Back in January I wrote a post about watching the bald eagles at two different nests beginning the process of fixing up their nests for the spring. The first couple – which I called the Hauser eagles because the nest was near Hauser Dam on the Missouri – was very busy working on renovating a nest that they hadn’t used for a couple of years. Couple two – the Craig eagles, since their nest was located near the town of Craig – was a bit more laid back about renovations, since they had just used their nest the year before.
I looked forward to spending the spring months playing amateur naturalist: systematically watching the photographing the nests, and keeping notes on each visit. My own little tribute to Aldo Leopold and Rachel Carson.
And that’s what I’ve been doing. I began watching the eagles in the cold and snow of March, and have been watching regularly since then. Yesterday I visited the Craig eagles, and late last week I checked on the Hauser couple. It’s much more pleasant now.
On March 7 the Hauser eagles were already sitting on the nest. It seemed early for them to already be incubating, but that’s what seemed to be happening. Usually one eagle stayed on the nest, but sometimes they hung out there together. Typically one eagle was on the nest when I arrived, and the second would show up within an hour to trade places.
The Craig eagles were much slower to sit on the nest; in early March there was no one around, but by the end of March the incubation had started.
It wasn’t exactly rough duty watching these guys, either. The setting of each of these nests is pretty gorgeous:
The weeks passed and I kept watching. It wasn’t boring, either: I was seeing the eagles catching fish, calling to each other when the partner was too slow to take his or her turn on the nest, and attacking magpies who got too close to the nest.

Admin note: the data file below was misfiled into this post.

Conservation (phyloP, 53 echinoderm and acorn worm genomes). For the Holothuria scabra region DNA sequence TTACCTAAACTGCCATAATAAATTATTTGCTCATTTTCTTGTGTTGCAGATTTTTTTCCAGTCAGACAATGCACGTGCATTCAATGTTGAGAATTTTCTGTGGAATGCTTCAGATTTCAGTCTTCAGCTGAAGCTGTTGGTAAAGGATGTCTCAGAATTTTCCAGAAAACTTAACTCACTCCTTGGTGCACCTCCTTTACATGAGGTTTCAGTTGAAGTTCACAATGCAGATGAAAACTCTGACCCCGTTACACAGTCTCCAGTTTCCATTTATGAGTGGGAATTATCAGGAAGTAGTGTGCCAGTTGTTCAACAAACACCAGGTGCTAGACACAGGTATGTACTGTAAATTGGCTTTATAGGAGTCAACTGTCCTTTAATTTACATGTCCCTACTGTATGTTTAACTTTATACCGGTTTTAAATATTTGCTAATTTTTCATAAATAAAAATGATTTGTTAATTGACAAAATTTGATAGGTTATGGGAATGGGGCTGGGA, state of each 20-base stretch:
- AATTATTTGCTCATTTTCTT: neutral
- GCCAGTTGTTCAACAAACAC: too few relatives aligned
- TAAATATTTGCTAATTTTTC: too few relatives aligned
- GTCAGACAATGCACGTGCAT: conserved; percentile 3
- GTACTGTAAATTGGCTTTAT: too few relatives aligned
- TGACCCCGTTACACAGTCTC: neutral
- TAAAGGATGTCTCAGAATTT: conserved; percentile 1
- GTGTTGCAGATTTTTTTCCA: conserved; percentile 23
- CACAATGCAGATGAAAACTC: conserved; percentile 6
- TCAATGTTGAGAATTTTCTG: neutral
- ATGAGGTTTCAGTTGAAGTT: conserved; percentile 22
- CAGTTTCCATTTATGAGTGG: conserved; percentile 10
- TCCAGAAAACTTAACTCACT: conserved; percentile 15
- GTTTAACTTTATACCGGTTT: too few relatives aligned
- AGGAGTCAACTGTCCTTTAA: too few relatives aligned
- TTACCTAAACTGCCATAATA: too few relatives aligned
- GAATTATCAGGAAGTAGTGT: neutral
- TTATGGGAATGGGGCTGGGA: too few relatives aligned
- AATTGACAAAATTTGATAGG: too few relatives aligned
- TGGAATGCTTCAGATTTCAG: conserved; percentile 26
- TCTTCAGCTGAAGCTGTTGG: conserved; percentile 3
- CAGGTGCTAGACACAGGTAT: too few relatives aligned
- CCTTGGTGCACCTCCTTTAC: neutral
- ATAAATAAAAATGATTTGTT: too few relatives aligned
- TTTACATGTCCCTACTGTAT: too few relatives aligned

When I arrived at the Hauser nest on April 21, things looked different. The eagle was in the nest, but it seemed to be sitting higher than before. Eventually the second eagle returned, and they both were focused on something in the nest: an eaglet! I could just see his little head poking up over the side of the nest. Too small for a photo, but he was there. When I next returned to the nest – about 10 days later – the eaglet was big enough to see clearly:
Things at the Craig nest took longer. It wasn’t until early May that I saw an eaglet:
and it took until last week before I knew for sure that there were three young ones in the Craig nest.
The lone Hauser eaglet is quickly getting bigger, but it will still be some weeks until it flies.
Meanwhile, one parent or the other keeps an eye on things.
Three eaglets at one nest and one at the other: success!